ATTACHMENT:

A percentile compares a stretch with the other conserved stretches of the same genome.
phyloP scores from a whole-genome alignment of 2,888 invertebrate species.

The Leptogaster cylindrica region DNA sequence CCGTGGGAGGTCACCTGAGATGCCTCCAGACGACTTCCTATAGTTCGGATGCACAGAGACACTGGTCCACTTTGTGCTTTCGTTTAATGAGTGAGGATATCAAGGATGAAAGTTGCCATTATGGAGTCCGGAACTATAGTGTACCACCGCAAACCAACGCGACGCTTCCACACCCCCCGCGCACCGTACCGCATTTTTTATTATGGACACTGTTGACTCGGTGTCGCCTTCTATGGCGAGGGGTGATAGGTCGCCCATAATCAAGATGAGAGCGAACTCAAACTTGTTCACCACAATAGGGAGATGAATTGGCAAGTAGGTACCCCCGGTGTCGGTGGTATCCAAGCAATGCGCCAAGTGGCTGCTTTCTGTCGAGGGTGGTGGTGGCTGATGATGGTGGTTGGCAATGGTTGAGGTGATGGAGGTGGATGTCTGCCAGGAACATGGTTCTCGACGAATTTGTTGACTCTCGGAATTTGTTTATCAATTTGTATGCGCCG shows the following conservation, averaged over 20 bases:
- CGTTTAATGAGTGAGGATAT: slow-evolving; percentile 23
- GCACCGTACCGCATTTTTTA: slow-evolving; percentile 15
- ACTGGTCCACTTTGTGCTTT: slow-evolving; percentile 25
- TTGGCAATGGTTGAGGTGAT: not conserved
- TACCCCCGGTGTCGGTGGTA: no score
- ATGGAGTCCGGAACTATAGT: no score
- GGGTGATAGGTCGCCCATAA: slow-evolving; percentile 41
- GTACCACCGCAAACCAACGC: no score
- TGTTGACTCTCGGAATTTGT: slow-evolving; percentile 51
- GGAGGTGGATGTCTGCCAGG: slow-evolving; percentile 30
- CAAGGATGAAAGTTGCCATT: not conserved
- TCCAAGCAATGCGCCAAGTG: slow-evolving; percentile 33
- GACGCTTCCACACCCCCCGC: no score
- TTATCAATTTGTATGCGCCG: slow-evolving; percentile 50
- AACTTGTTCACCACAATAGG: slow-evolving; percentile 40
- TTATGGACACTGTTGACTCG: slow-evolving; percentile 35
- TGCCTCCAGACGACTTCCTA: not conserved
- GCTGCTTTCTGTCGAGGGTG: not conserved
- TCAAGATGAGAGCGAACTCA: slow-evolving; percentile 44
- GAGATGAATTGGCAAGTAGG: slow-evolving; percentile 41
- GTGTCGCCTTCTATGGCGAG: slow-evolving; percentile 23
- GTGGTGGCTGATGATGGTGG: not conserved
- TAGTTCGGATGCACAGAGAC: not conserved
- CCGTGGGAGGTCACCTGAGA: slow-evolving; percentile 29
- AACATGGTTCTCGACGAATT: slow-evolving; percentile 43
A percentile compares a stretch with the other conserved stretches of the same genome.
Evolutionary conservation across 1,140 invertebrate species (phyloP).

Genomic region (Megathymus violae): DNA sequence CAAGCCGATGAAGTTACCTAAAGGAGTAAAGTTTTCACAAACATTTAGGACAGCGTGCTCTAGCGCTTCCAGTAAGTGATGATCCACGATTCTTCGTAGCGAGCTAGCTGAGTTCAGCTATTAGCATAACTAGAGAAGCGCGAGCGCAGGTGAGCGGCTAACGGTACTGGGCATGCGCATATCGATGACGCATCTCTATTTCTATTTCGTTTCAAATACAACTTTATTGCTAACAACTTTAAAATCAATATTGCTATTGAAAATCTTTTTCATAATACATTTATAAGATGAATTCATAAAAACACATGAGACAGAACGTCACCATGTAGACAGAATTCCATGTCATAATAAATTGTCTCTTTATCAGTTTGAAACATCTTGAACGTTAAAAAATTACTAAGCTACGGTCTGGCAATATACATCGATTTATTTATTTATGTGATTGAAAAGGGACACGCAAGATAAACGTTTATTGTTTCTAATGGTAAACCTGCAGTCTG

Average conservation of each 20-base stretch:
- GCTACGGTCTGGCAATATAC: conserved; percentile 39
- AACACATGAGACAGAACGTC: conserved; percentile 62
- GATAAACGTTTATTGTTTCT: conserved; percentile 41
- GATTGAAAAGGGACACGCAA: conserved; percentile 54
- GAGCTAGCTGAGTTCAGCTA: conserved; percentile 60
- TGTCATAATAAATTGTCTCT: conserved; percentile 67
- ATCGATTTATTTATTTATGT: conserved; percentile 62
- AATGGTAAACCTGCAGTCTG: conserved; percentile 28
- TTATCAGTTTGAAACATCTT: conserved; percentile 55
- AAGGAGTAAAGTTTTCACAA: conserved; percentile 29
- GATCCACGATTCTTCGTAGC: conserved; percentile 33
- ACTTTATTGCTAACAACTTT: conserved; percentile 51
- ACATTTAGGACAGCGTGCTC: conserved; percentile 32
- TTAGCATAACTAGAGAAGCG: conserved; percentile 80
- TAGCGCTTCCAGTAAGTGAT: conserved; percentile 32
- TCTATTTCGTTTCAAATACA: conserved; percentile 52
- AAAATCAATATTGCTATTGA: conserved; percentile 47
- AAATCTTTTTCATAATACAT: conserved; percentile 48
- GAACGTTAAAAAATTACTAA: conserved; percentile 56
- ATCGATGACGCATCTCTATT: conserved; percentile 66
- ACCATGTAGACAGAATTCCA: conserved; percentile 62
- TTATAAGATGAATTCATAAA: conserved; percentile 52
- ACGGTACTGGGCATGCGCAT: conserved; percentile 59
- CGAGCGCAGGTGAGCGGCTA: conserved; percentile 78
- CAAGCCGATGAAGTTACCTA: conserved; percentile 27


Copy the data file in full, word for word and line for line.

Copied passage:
A percentile compares a stretch with the other conserved stretches of the same genome.
phyloP scores from a whole-genome alignment of 2,888 invertebrate species.

The Leptogaster cylindrica region DNA sequence CCGTGGGAGGTCACCTGAGATGCCTCCAGACGACTTCCTATAGTTCGGATGCACAGAGACACTGGTCCACTTTGTGCTTTCGTTTAATGAGTGAGGATATCAAGGATGAAAGTTGCCATTATGGAGTCCGGAACTATAGTGTACCACCGCAAACCAACGCGACGCTTCCACACCCCCCGCGCACCGTACCGCATTTTTTATTATGGACACTGTTGACTCGGTGTCGCCTTCTATGGCGAGGGGTGATAGGTCGCCCATAATCAAGATGAGAGCGAACTCAAACTTGTTCACCACAATAGGGAGATGAATTGGCAAGTAGGTACCCCCGGTGTCGGTGGTATCCAAGCAATGCGCCAAGTGGCTGCTTTCTGTCGAGGGTGGTGGTGGCTGATGATGGTGGTTGGCAATGGTTGAGGTGATGGAGGTGGATGTCTGCCAGGAACATGGTTCTCGACGAATTTGTTGACTCTCGGAATTTGTTTATCAATTTGTATGCGCCG shows the following conservation, averaged over 20 bases:
- CGTTTAATGAGTGAGGATAT: slow-evolving; percentile 23
- GCACCGTACCGCATTTTTTA: slow-evolving; percentile 15
- ACTGGTCCACTTTGTGCTTT: slow-evolving; percentile 25
- TTGGCAATGGTTGAGGTGAT: not conserved
- TACCCCCGGTGTCGGTGGTA: no score
- ATGGAGTCCGGAACTATAGT: no score
- GGGTGATAGGTCGCCCATAA: slow-evolving; percentile 41
- GTACCACCGCAAACCAACGC: no score
- TGTTGACTCTCGGAATTTGT: slow-evolving; percentile 51
- GGAGGTGGATGTCTGCCAGG: slow-evolving; percentile 30
- CAAGGATGAAAGTTGCCATT: not conserved
- TCCAAGCAATGCGCCAAGTG: slow-evolving; percentile 33
- GACGCTTCCACACCCCCCGC: no score
- TTATCAATTTGTATGCGCCG: slow-evolving; percentile 50
- AACTTGTTCACCACAATAGG: slow-evolving; percentile 40
- TTATGGACACTGTTGACTCG: slow-evolving; percentile 35
- TGCCTCCAGACGACTTCCTA: not conserved
- GCTGCTTTCTGTCGAGGGTG: not conserved
- TCAAGATGAGAGCGAACTCA: slow-evolving; percentile 44
- GAGATGAATTGGCAAGTAGG: slow-evolving; percentile 41
- GTGTCGCCTTCTATGGCGAG: slow-evolving; percentile 23
- GTGGTGGCTGATGATGGTGG: not conserved
- TAGTTCGGATGCACAGAGAC: not conserved
- CCGTGGGAGGTCACCTGAGA: slow-evolving; percentile 29
- AACATGGTTCTCGACGAATT: slow-evolving; percentile 43
A percentile compares a stretch with the other conserved stretches of the same genome.
Evolutionary conservation across 1,140 invertebrate species (phyloP).

Genomic region (Megathymus violae): DNA sequence CAAGCCGATGAAGTTACCTAAAGGAGTAAAGTTTTCACAAACATTTAGGACAGCGTGCTCTAGCGCTTCCAGTAAGTGATGATCCACGATTCTTCGTAGCGAGCTAGCTGAGTTCAGCTATTAGCATAACTAGAGAAGCGCGAGCGCAGGTGAGCGGCTAACGGTACTGGGCATGCGCATATCGATGACGCATCTCTATTTCTATTTCGTTTCAAATACAACTTTATTGCTAACAACTTTAAAATCAATATTGCTATTGAAAATCTTTTTCATAATACATTTATAAGATGAATTCATAAAAACACATGAGACAGAACGTCACCATGTAGACAGAATTCCATGTCATAATAAATTGTCTCTTTATCAGTTTGAAACATCTTGAACGTTAAAAAATTACTAAGCTACGGTCTGGCAATATACATCGATTTATTTATTTATGTGATTGAAAAGGGACACGCAAGATAAACGTTTATTGTTTCTAATGGTAAACCTGCAGTCTG

Average conservation of each 20-base stretch:
- GCTACGGTCTGGCAATATAC: conserved; percentile 39
- AACACATGAGACAGAACGTC: conserved; percentile 62
- GATAAACGTTTATTGTTTCT: conserved; percentile 41
- GATTGAAAAGGGACACGCAA: conserved; percentile 54
- GAGCTAGCTGAGTTCAGCTA: conserved; percentile 60
- TGTCATAATAAATTGTCTCT: conserved; percentile 67
- ATCGATTTATTTATTTATGT: conserved; percentile 62
- AATGGTAAACCTGCAGTCTG: conserved; percentile 28
- TTATCAGTTTGAAACATCTT: conserved; percentile 55
- AAGGAGTAAAGTTTTCACAA: conserved; percentile 29
- GATCCACGATTCTTCGTAGC: conserved; percentile 33
- ACTTTATTGCTAACAACTTT: conserved; percentile 51
- ACATTTAGGACAGCGTGCTC: conserved; percentile 32
- TTAGCATAACTAGAGAAGCG: conserved; percentile 80
- TAGCGCTTCCAGTAAGTGAT: conserved; percentile 32
- TCTATTTCGTTTCAAATACA: conserved; percentile 52
- AAAATCAATATTGCTATTGA: conserved; percentile 47
- AAATCTTTTTCATAATACAT: conserved; percentile 48
- GAACGTTAAAAAATTACTAA: conserved; percentile 56
- ATCGATGACGCATCTCTATT: conserved; percentile 66
- ACCATGTAGACAGAATTCCA: conserved; percentile 62
- TTATAAGATGAATTCATAAA: conserved; percentile 52
- ACGGTACTGGGCATGCGCAT: conserved; percentile 59
- CGAGCGCAGGTGAGCGGCTA: conserved; percentile 78
- CAAGCCGATGAAGTTACCTA: conserved; percentile 27